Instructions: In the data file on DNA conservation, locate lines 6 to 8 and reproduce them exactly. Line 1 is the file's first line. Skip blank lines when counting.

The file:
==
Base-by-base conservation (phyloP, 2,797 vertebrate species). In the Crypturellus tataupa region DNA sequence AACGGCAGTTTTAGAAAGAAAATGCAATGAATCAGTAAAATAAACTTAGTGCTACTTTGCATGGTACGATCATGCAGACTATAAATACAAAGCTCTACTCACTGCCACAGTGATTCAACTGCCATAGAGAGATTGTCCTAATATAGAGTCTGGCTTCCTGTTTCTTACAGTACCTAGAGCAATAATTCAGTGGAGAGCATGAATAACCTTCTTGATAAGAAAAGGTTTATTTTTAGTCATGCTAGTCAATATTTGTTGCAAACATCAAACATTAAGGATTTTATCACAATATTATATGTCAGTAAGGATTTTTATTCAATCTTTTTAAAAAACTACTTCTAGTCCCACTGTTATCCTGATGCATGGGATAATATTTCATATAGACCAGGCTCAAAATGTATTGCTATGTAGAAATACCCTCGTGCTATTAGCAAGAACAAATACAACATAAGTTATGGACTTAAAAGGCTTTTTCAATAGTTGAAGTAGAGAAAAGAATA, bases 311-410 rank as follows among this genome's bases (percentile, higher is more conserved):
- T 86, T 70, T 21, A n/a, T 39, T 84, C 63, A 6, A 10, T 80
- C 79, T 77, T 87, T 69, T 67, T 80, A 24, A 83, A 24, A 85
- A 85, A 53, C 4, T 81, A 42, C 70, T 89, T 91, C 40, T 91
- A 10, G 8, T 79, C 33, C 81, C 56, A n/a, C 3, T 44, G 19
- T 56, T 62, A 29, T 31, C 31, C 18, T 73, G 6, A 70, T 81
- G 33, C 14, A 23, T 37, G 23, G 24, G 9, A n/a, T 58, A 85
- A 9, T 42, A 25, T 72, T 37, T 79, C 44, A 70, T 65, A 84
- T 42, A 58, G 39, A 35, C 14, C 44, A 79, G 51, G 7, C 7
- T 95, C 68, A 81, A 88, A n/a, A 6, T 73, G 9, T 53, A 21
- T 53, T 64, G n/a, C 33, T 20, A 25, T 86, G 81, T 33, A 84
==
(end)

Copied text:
- T 56, T 62, A 29, T 31, C 31, C 18, T 73, G 6, A 70, T 81
- G 33, C 14, A 23, T 37, G 23, G 24, G 9, A n/a, T 58, A 85
- A 9, T 42, A 25, T 72, T 37, T 79, C 44, A 70, T 65, A 84